Pressable WordPress Hosting Review (2016)

Pressable participated for the second time in WordPress Hosting Performance Benchmarks. Their last participation was in the original which was performed in 2013. They've undergone major changes since then and are now owned by Automattic. This year they had the most plans entered of any company at five into the following ranges: $25-50/month, $51-100/month, $101-200/m, $201-500/month and Enterprise ($500+/month).

Products

Company / Price Bracket Plan Monthly Price Visitors Allowed Disk Space Bandwidth Sites Allowed
Pressable 25-50 5 Sites $25 60,000 Unlimited Unlimited 5
Pressable 51-100 20 Sites $90 400,000 Unlimited Unlimited 20
Pressable 101-200 Agency 1 $135 600,000 Unlimited Unlimited 30
Pressable 201-500 Agency 3 $225 1 Million Unlimited Unlimited 50
Pressable Enterprise VIP 1 $750 5 Million Unlimited Unlimited 100

They made it clear to me that the products are identical until the VIP level, each site has equal resources, the only difference in plans is that more sites are allowed.

View Full Product Details

Performance Review

LoadStorm Results

Company / Price Bracket Total Requests Total Errors Peak RPS Average RPS Peak Response Time(ms) Average Response Time(ms) Total Data Transferred (GB) Peak Throughput (MB/s) Average Throughput (MB/s)
Pressable 25-50 394405 26 294.6 219.11 15101 226 16.4 13.32 9.111
Pressable 51-100 569095 0 441.43 316.16 3152 239 24.35 20.19 13.53
Pressable 101-200 724499 1090 562.12 402.5 15024 447 30.91 26.07 17.17
Pressable 201-500 896616 12256 740.88 498.12 6362 450 37.87 33.8 21.04
Pressable Enterprise 1538237 7255 1162.63 854.58 15099 733 29.18 21.95 16.21

LoadStorm test logged in thousands of users to simulate heavy uncached load on the server, scaling up with more users on larger plans after the $25-50/month range. Pressable overall did very well. Earning top tier status in four our of five. The 201-500 price bracket had a bit of difficulty with the increased load which disappears at the Enterprise level.

Blitz Results

Company / Price Bracket Hits Errors Timeouts Average Hits/Second Average Response Time Fastest Response Slowest Response
Pressable 25-50 25914 0 2 432 134 134 136
Pressable 51-100 51781 0 0 863 135 134 136
Pressable 101-200 77652 0 4 1294 134 141 133
Pressable 201-500 77850 11 1 1298 132 131 135
Pressable Enterprise 129866 13 2 2164 132 131 139

The Blitz test is designed to make sure that static assets (which should be served from cache) are being handled properly and can scale to very heavy big spikes in traffic. If the LoadStorm test was a clinic, this was absolute perfection. Pressable had zero issues with the Blitz tests across every plan. Their caching is certainly up to snuff.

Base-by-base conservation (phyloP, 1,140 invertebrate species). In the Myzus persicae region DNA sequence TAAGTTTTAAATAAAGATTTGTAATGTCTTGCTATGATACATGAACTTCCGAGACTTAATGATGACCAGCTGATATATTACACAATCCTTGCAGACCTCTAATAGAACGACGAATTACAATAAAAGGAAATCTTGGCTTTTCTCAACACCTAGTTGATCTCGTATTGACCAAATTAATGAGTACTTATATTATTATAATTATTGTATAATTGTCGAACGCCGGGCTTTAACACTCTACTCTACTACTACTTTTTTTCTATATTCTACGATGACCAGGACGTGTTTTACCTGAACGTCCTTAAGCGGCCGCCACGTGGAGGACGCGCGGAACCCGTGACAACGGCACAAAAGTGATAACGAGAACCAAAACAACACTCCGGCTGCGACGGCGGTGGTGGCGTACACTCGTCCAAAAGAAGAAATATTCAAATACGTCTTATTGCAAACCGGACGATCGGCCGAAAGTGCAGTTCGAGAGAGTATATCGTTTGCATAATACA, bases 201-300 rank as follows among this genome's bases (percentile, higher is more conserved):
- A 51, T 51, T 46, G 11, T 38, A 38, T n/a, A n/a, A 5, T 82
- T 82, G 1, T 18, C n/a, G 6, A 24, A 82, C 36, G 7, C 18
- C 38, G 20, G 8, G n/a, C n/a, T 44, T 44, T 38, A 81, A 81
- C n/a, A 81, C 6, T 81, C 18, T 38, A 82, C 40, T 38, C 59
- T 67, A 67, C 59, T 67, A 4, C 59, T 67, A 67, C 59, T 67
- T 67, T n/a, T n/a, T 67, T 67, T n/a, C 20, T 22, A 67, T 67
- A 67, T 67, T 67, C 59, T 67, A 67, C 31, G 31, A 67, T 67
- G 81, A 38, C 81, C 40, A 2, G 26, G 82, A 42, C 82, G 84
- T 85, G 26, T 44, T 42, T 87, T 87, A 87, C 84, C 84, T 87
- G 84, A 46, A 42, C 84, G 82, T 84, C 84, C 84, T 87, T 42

Uptime

Company StatusCake UptimeRobot
Pressable 25-50 99.91 99.92
Pressable 51-100 99.93 99.95
Pressable 101-200 99.96 99.94
Pressable 201-500 99.88 99.9

Oddly enough, Uptime was one of the biggest struggles for Pressable. The 201-500 plan didn't earn top tier status because it fell below the 99.9% threshold averaging 99.89 between the two monitors. The rest were closer to the 99.9% mark than the 100% mark which, while above the expected threshold, I'd like to see a bit of improvement in.

Uptime wasn't tracked on most Enterprise level plans because they are just so expensive that it felt wasteful to run them for a long period doing nothing but monitoring uptime if the company had other plans in the testing which could also be measured.

WebPageTest / WPPerformanceTester

I mention these because they are in the full testing but I won't bother putting them here. No company had any significant issue with either and it's not worth writing about. If you're very interested in seeing the geographical response times on WPT or what the raw computing power test of WPPerformanceTester measured, read the full results.

Conclusion

Pressable managed to earn four Top Tier WordPress Hosting Performances out of five plans. Overall, the performance is excellent and they can scale from $25/month to Enterprise size workloads. I'd like to see some minor improvements in uptime, but apart from that small issue, they don't have much else to improve on. It's great to see a strong competitor at virtually every price level in the space.

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Kevin Ohashi is the geek-in-charge at Review Signal. He is passionate about making data meaningful for consumers. Kevin is based in Washington, DC.
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